What’s the difference between biblical theology and systematic theology? Geerhardus Vos provides some thoughts in his seminal work Biblical Theology: Old and New Testaments:
Biblical Theology occupies a position between Exegesis and Systematic Theology in the encyclopedia of theological disciplines. It differs from Systematic Theology, not in being more Biblical, or adhering more closely to the truths of the Scriptures, but in that its principle of organizing the Biblical material is historical rather than logical. Whereas Systematic Theology takes the Bible as a completed whole and endeavors to exhibit its total teaching in an orderly, systematic form, Biblical Theology deals with the material from the historical standpoint, seeking to exhibit the organic growth or development of the truths of Special Revelation from the primitive pre-redemptive Special Revelation given in Eden to the close of the New Testament canon. (pg. vi)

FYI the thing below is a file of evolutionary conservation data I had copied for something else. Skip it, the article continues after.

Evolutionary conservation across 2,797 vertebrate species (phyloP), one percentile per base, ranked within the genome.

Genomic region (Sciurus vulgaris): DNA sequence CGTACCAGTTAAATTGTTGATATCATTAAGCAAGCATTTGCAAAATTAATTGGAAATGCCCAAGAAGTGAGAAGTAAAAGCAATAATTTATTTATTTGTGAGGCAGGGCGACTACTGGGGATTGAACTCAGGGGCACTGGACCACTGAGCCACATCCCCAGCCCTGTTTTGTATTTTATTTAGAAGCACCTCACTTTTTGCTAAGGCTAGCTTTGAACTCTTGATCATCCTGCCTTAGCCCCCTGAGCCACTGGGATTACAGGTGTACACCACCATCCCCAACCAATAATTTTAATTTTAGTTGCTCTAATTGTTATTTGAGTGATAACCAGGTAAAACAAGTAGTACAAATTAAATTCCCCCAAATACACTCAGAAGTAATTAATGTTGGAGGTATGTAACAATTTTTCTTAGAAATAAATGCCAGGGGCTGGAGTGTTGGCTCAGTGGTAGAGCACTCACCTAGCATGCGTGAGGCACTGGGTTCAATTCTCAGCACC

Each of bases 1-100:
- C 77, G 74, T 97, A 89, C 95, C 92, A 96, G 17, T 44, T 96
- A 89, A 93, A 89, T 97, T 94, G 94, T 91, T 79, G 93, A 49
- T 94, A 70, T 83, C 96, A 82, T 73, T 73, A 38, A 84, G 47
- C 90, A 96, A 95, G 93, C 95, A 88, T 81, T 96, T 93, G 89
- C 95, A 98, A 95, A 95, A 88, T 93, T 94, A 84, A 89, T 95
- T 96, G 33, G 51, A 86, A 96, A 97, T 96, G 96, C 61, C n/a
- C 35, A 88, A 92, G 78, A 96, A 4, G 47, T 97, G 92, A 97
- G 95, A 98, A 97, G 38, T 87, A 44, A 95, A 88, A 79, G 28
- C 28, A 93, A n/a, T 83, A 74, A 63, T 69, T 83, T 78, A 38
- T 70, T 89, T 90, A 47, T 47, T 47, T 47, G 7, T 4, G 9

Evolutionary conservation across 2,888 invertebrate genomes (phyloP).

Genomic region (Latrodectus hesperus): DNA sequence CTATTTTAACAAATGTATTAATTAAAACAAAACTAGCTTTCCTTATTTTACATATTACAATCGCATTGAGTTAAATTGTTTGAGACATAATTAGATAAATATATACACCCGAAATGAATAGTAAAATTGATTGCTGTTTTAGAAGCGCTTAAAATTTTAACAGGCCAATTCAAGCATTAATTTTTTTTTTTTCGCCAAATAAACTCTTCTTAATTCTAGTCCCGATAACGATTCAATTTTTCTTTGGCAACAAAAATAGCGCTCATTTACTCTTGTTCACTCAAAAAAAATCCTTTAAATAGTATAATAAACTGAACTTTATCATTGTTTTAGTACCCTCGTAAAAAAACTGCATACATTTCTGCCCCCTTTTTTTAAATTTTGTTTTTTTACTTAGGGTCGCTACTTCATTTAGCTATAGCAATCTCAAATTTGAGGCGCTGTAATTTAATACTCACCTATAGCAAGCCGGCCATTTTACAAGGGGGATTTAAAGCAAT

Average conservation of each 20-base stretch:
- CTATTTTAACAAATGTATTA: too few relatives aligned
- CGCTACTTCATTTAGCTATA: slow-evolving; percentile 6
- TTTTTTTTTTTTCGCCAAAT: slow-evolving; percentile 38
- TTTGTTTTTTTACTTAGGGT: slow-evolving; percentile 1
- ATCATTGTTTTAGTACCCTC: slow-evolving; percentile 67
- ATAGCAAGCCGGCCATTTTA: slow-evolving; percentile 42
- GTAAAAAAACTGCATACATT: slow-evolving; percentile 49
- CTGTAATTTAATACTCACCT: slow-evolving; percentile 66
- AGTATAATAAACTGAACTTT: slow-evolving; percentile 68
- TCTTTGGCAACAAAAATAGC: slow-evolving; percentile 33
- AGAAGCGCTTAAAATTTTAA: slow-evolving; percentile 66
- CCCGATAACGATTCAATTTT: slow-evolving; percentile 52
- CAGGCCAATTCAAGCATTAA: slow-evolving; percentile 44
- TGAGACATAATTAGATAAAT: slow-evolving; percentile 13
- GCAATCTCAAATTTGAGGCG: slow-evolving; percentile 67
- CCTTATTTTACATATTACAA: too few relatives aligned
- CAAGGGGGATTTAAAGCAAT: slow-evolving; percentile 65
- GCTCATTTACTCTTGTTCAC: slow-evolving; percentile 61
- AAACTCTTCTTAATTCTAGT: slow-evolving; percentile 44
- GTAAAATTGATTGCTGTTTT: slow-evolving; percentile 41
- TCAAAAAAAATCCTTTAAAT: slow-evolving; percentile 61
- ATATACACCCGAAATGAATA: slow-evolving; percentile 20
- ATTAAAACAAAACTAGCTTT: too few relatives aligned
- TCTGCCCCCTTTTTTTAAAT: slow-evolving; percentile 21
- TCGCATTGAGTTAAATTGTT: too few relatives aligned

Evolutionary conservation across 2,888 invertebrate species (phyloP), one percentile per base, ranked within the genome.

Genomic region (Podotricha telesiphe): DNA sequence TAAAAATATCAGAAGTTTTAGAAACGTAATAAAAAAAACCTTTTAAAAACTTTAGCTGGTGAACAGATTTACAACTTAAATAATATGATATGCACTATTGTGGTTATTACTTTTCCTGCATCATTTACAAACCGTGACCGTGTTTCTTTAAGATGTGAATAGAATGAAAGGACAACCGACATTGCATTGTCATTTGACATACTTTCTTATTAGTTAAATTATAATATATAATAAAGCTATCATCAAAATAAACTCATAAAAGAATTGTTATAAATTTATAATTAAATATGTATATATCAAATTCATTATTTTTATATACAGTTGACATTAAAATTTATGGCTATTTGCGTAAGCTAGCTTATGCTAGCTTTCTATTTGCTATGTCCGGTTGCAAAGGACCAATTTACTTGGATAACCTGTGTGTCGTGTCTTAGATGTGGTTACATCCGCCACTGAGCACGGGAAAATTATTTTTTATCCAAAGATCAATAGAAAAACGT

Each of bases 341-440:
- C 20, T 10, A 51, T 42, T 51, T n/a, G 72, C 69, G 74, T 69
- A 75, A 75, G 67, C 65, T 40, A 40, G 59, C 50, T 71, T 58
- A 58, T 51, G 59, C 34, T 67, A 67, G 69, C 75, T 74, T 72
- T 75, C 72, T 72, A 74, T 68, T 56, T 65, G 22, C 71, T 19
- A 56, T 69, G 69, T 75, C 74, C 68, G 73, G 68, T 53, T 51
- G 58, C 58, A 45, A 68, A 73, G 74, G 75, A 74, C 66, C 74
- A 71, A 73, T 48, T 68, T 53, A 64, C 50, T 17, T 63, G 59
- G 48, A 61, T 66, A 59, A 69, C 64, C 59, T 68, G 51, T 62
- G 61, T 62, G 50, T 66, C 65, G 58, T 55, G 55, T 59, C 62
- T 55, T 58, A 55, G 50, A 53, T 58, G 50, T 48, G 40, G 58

In other words, the fundamental distinction between the two disciplines is not one of content. Instead, it is of structure and emphasis. Later on, Vos adds:
In Biblical Theology the principle is one of historical, in Systematic Theology it is one of logical construction. Biblical Theology draws a line of development. Systematic Theology draws a circle. (pg. 16)
What’s the difference between biblical and systematic theology? It’s the same content but different intent. It’s the same special revelation but different structure.
Biblical theology tells the storyline of Scripture. Systematic theology applies the storyline of Scripture to the storyline of life.